Paul Finebaum FSUThere are a number of very worthy candidate for national coach of the year in college football. Once-embattled Iowa coach Kirk Ferentz engineered an impressive turnaround from 7-5 to 12-0, and has his Hawkeyes on the verge of a College Football Playoff berth. Bob Stoops and Mike Gundy each have their teams battling for a conference championship in Bedlam today. Who does ESPN/SEC Network analyst Paul Finebaum have as his coach of the year? Michigan’s Jim Harbaugh.Paul Finebaum just said on CGD that Harbaugh is getting his vote for coach of the year, and is the favorite to win at this point.— Ben Fidelman (@bfidelman) November 28, 2015Harbaugh is definitely a worthy candidate, though fans of the Hawkeyes don’t seem to agree.Finebaum cant even say Kirks name!! ” A coach at Iowa” my butt!! Wow— Leo Doyle (@ledoylinator) November 28, 2015@finebaum harbaugh for coach of the year??? #kirkferentz turned a 7-5 team into a #12-0 team. Harbaugh took over a team with a lot of talent— Clint Birkenholtz (@hawkeyegold03) November 28, 2015@finebaum that coach from Iowa is Kirk Ferentz. Can’t believe you don’t even know his name. Wow.— Kevin Isaacson (@isaacsonbooks) November 28, 2015We expect that Harbaugh and Ferentz will each get plenty of love.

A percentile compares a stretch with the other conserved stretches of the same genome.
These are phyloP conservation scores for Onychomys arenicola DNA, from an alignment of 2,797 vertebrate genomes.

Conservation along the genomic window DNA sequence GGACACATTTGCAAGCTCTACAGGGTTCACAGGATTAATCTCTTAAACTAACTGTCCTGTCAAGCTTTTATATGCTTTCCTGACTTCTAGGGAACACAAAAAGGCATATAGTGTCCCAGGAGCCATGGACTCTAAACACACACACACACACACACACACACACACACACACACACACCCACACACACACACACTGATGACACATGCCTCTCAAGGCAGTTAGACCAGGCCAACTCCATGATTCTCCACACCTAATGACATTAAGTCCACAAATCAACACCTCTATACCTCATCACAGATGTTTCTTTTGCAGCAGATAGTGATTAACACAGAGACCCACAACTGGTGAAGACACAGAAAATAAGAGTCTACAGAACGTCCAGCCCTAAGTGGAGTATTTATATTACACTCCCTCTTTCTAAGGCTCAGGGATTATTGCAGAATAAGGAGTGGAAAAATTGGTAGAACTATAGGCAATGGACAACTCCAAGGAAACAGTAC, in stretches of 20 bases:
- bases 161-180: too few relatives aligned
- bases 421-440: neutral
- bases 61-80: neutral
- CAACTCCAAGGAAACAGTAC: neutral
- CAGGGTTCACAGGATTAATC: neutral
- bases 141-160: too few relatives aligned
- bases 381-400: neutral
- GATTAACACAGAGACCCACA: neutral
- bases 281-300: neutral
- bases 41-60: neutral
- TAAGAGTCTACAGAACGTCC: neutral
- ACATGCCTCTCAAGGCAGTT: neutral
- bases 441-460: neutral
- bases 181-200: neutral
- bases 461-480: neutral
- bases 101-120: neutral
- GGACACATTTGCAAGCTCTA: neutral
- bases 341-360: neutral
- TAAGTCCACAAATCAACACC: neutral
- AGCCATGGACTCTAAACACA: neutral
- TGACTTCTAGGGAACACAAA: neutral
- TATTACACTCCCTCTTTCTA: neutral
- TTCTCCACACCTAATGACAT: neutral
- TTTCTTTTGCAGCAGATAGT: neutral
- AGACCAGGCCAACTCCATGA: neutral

NEW YORK, N.Y. – The “Silence Breakers” — those who have shared their stories about sexual assault and harassment — have been named Time magazine’s Person of the Year.Numerous women have spoken out publicly since October about sexual misconduct by dozens of high-profile men in entertainment, media, business and sports. Time praised those who have given “voice to open secrets, for moving whisper networks onto social networks, for pushing us all to stop accepting the unacceptable.” The magazine’s cover features Ashley Judd, Taylor Swift, Susan Fowler and others who say they have been harassed.Time’s announcement was made Wednesday on NBC’s “Today” show, where longtime host Matt Lauer was fired last week amid harassment allegations. “Today” host Savannah Guthrie acknowledged Wednesday that this year’s winner hits “close to home” and mentioned Lauer by name.Women who spoke out, initially against Hollywood mogul Harvey Weinstein and then others, helped to spawn the #MeToo movement, with millions of people telling stories of sexual misconduct on social media.The tweets, Instagram and Facebook posts began after actress-activist Alyssa Milano followed on a suggestion from a friend of a friend on Facebook and tweeted: “If you’ve been sexually harassed or assaulted write ‘me too’ as a reply to this tweet.” The hashtag was tweeted nearly a million times in 48 hours. #MeToo was actually founded by activist Tarana Burke a decade ago to raise awareness about sexual violence. Milano has said she wasn’t aware of Burke’s contributions when she made her initial tweet and has since publicly credited her.Milano and Burke appeared together Wednesday on the “Today” show.“This is just the start. I’ve been saying from the beginning it’s not just a moment, it’s a movement,” Burke said. “Now the work really begins.”“As women, we have to support each other and stand together and say, ‘That’s it. We’re done. No more,’” Milano said. “It’s vital to me that we really set in some actionable things that we can do to continue this momentum.”Wednesday’s winner differed slightly from how it was described the shortlist of finalists, which mentioned only the #MeToo movement. Time has made such changes before. The 2014 winner, “The Ebola Fighters,” was listed as “Ebola Caregivers” in the shortlist.German Chancellor Angela Merkel, Time’s 2015 Person of the Year, said through a spokesman that this year’s winners should be thanked for “having the courage to break the silence on sexual assaults and for the worldwide discussion that they have launched.”The two runners-up for Person of the Year were Chinese President Xi Jinping and President Donald Trump, himself accused of sexual misconduct by numerous women. He has denied any wrongdoing.Trump, Person of the Year in 2016, tweeted recently that the magazine had told him he “probably” would be named again if he agreed to an interview and photo shoot. Trump added that he “took a pass.” Time has disputed his account.___This story has been corrected to show that Time magazine’s Person of the Year is the silence breakers. The #MeToo movement is a part of that group.